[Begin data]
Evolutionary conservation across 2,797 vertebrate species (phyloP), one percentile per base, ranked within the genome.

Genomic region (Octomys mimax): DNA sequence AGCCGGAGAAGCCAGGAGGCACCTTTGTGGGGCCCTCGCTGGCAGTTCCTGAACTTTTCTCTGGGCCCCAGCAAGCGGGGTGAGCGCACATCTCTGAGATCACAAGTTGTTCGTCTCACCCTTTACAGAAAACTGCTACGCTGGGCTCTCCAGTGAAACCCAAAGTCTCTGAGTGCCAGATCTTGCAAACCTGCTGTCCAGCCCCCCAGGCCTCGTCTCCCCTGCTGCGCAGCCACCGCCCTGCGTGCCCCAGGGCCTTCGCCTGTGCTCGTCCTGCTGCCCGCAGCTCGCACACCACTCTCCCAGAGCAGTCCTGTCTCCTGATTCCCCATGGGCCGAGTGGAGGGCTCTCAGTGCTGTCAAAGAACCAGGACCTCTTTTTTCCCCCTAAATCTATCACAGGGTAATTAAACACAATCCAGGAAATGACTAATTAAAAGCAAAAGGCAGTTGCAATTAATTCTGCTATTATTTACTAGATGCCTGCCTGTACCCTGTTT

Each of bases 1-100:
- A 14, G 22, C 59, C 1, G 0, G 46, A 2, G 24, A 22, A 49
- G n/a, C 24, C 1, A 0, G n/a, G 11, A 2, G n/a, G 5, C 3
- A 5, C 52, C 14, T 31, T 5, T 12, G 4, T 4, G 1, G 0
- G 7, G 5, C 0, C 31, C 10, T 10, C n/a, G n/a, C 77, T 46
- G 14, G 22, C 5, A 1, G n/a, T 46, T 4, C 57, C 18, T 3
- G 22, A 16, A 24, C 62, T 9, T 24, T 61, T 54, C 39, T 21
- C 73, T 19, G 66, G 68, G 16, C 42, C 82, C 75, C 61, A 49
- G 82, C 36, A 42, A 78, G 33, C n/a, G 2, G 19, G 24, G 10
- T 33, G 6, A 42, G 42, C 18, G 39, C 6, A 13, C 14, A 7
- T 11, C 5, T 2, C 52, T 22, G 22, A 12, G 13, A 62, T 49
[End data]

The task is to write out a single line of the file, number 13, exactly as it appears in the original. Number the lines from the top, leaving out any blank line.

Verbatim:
- T 11, C 5, T 2, C 52, T 22, G 22, A 12, G 13, A 62, T 49